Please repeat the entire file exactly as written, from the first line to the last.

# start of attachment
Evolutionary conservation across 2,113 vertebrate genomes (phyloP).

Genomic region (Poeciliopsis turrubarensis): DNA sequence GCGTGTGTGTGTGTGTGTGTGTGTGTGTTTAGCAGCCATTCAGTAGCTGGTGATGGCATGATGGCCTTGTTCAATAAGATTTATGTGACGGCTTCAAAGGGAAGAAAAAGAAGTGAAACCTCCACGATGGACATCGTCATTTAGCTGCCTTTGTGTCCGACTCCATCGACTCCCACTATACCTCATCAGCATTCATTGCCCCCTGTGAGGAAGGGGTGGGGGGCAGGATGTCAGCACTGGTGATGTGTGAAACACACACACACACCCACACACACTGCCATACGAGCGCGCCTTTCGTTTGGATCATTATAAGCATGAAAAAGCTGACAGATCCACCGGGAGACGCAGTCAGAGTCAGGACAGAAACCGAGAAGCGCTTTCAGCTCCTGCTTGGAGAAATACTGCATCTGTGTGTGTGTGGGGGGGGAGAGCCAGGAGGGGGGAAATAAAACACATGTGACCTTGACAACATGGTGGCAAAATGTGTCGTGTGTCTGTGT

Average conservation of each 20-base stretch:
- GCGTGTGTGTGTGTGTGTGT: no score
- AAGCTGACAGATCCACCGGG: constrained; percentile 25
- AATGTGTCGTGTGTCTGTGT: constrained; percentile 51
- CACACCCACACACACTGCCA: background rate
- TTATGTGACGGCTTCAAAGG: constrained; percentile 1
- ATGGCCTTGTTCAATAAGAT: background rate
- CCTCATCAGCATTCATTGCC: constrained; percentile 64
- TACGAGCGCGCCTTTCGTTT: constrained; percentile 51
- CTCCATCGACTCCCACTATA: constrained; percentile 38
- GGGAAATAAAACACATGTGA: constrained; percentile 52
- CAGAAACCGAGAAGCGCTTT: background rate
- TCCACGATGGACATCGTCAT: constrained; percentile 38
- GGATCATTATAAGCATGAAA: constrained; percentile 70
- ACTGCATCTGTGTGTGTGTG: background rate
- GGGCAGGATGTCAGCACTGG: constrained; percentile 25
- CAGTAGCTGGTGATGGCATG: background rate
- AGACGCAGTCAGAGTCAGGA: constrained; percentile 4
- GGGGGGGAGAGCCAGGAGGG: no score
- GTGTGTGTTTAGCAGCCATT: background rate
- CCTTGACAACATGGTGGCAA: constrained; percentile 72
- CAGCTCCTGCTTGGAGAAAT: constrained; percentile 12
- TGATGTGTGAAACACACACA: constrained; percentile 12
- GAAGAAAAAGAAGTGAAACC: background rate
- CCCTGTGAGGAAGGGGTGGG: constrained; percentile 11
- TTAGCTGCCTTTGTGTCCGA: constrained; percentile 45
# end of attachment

Evolutionary conservation across 2,113 vertebrate genomes (phyloP).

Genomic region (Poeciliopsis turrubarensis): DNA sequence GCGTGTGTGTGTGTGTGTGTGTGTGTGTTTAGCAGCCATTCAGTAGCTGGTGATGGCATGATGGCCTTGTTCAATAAGATTTATGTGACGGCTTCAAAGGGAAGAAAAAGAAGTGAAACCTCCACGATGGACATCGTCATTTAGCTGCCTTTGTGTCCGACTCCATCGACTCCCACTATACCTCATCAGCATTCATTGCCCCCTGTGAGGAAGGGGTGGGGGGCAGGATGTCAGCACTGGTGATGTGTGAAACACACACACACACCCACACACACTGCCATACGAGCGCGCCTTTCGTTTGGATCATTATAAGCATGAAAAAGCTGACAGATCCACCGGGAGACGCAGTCAGAGTCAGGACAGAAACCGAGAAGCGCTTTCAGCTCCTGCTTGGAGAAATACTGCATCTGTGTGTGTGTGGGGGGGGAGAGCCAGGAGGGGGGAAATAAAACACATGTGACCTTGACAACATGGTGGCAAAATGTGTCGTGTGTCTGTGT

Average conservation of each 20-base stretch:
- GCGTGTGTGTGTGTGTGTGT: no score
- AAGCTGACAGATCCACCGGG: constrained; percentile 25
- AATGTGTCGTGTGTCTGTGT: constrained; percentile 51
- CACACCCACACACACTGCCA: background rate
- TTATGTGACGGCTTCAAAGG: constrained; percentile 1
- ATGGCCTTGTTCAATAAGAT: background rate
- CCTCATCAGCATTCATTGCC: constrained; percentile 64
- TACGAGCGCGCCTTTCGTTT: constrained; percentile 51
- CTCCATCGACTCCCACTATA: constrained; percentile 38
- GGGAAATAAAACACATGTGA: constrained; percentile 52
- CAGAAACCGAGAAGCGCTTT: background rate
- TCCACGATGGACATCGTCAT: constrained; percentile 38
- GGATCATTATAAGCATGAAA: constrained; percentile 70
- ACTGCATCTGTGTGTGTGTG: background rate
- GGGCAGGATGTCAGCACTGG: constrained; percentile 25
- CAGTAGCTGGTGATGGCATG: background rate
- AGACGCAGTCAGAGTCAGGA: constrained; percentile 4
- GGGGGGGAGAGCCAGGAGGG: no score
- GTGTGTGTTTAGCAGCCATT: background rate
- CCTTGACAACATGGTGGCAA: constrained; percentile 72
- CAGCTCCTGCTTGGAGAAAT: constrained; percentile 12
- TGATGTGTGAAACACACACA: constrained; percentile 12
- GAAGAAAAAGAAGTGAAACC: background rate
- CCCTGTGAGGAAGGGGTGGG: constrained; percentile 11
- TTAGCTGCCTTTGTGTCCGA: constrained; percentile 45